Bristol mayor Marvin Rees has accused a government minister of inflaming debate after he said statues could be given formal planning protection.
Communities secretary Robert Jenrick announced at the weekend the government wants new laws to protect them across England.
Writing in The Sunday Telegrah, he said they must not be taken down "on a whim or at the behest of a baying mob".
Bristol's statue of slave trader Edward Colston was torn down last June.
Mr Jenrick did not name Bristol directly but his article was widely seen as a reference to what had happened in the city.
He criticised "flash mobs", "town hall militants" and "woke worthies" who he claimed were happy to override due process.
Mr Rees accused Mr Jenrick of attempting to foster an "adversarial culture", while inaccurately depicting the situation in Bristol.
"We get enough of that anyway - we don't need that kind of social media language", he said.
Mr Rees said although the statue was "pulled down in circumstances [he] could not endorse", Mr Jenrick's comments were "nowhere near the approach" the city has taken.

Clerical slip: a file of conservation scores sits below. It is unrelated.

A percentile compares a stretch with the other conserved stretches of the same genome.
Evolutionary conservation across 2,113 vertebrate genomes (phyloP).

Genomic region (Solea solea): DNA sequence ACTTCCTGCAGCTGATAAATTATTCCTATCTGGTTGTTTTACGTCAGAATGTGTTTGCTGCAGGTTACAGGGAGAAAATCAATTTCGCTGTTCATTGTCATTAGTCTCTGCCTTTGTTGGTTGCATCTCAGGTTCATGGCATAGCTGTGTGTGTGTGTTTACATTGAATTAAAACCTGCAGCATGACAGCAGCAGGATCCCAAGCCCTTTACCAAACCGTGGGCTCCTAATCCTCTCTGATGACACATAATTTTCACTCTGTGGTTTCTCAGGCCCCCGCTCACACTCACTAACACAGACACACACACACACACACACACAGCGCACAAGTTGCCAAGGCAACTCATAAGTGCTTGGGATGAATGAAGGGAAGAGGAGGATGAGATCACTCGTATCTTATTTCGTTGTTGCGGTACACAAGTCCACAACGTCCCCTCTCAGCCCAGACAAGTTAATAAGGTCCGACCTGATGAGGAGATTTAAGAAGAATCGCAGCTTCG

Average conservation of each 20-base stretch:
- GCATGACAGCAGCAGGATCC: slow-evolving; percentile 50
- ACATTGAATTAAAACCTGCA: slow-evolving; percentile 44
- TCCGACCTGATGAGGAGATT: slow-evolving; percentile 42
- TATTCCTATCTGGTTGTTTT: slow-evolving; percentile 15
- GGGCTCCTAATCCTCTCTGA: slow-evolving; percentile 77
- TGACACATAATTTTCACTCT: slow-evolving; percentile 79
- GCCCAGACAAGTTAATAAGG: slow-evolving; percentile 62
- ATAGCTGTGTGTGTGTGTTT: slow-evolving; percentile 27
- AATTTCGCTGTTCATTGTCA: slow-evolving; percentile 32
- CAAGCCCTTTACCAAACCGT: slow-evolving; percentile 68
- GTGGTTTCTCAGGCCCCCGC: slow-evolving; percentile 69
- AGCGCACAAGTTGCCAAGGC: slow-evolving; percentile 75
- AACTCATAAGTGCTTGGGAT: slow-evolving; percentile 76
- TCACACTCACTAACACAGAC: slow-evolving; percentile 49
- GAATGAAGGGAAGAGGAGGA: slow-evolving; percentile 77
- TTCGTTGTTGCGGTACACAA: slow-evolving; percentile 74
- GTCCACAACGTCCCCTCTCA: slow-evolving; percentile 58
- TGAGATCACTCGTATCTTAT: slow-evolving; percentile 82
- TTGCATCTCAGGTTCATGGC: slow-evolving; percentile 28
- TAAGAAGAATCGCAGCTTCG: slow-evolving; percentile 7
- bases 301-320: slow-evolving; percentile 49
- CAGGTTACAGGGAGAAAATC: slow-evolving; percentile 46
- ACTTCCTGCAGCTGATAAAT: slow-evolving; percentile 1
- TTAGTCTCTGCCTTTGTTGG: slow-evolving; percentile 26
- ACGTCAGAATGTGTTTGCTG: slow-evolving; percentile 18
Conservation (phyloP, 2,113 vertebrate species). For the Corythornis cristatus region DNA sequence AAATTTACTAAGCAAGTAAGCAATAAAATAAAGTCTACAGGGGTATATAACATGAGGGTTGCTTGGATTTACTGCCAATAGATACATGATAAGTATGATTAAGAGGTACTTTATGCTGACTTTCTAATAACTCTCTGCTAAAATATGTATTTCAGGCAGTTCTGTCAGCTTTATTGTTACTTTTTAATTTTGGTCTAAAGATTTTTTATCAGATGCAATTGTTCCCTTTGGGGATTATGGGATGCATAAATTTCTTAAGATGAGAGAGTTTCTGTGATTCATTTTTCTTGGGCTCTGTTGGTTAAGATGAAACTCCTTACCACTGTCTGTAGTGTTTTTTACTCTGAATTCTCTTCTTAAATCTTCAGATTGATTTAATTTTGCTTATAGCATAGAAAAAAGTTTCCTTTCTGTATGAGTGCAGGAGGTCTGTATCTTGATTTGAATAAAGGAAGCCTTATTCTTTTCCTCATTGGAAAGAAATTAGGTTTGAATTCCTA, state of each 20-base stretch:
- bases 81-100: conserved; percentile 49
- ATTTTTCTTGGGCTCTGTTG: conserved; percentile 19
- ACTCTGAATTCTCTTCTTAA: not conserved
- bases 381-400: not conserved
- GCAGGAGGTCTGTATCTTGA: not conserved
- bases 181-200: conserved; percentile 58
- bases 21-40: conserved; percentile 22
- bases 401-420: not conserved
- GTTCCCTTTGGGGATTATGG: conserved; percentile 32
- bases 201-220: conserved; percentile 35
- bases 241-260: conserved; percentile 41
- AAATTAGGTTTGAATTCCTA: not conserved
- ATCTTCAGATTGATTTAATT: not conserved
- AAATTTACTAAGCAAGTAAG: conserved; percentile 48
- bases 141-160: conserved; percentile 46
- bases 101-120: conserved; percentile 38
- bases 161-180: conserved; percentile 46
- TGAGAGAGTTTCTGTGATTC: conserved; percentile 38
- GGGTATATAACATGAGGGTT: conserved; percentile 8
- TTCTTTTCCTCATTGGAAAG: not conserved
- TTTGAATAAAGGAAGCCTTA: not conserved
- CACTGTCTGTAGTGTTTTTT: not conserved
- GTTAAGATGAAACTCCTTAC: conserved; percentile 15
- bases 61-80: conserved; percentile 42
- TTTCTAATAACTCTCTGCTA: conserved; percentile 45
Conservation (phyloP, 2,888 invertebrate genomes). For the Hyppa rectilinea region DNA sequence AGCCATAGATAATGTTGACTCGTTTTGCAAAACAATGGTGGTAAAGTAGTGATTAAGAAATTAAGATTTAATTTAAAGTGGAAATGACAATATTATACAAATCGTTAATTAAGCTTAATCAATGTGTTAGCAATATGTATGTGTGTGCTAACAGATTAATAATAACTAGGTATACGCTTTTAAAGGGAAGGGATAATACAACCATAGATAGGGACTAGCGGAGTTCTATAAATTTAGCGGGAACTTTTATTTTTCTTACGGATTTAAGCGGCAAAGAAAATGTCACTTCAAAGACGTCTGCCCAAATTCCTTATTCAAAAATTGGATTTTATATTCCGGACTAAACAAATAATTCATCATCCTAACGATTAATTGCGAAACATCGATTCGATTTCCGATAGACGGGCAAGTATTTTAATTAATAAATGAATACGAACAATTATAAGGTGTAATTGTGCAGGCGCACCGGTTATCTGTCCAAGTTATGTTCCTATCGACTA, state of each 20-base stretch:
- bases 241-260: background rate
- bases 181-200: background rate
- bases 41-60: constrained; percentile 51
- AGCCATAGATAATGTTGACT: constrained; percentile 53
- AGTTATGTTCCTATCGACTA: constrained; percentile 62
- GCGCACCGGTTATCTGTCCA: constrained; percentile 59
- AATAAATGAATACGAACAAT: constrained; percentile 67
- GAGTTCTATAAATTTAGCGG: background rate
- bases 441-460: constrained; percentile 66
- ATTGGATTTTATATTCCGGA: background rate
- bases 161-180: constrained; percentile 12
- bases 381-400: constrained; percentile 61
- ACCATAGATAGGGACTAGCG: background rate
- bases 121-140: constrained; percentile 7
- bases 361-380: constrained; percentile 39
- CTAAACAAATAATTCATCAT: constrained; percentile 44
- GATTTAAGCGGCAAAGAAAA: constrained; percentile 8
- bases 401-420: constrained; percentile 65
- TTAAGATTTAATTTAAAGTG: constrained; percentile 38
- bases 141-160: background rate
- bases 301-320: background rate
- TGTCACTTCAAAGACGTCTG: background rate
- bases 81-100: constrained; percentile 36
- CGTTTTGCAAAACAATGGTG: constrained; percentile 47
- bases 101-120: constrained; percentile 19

The council set up a new commission examining Bristol's historical links with slavery, which met for the first time in September.
Mr Rees added: "We have a cultural board and will go on a very patient and inclusive conversation with Bristol about who we are."
Four people charged with criminal damage over the toppling of the statue are set to appear in court next week.
A statue of a Black Lives Matter protester was placed on the empty plinth without permission in July and was removed shortly afterwards.
The plinth remains vacant and Mr Rees has previously said it will be up to the city's people to decide what will replace Colston's statue.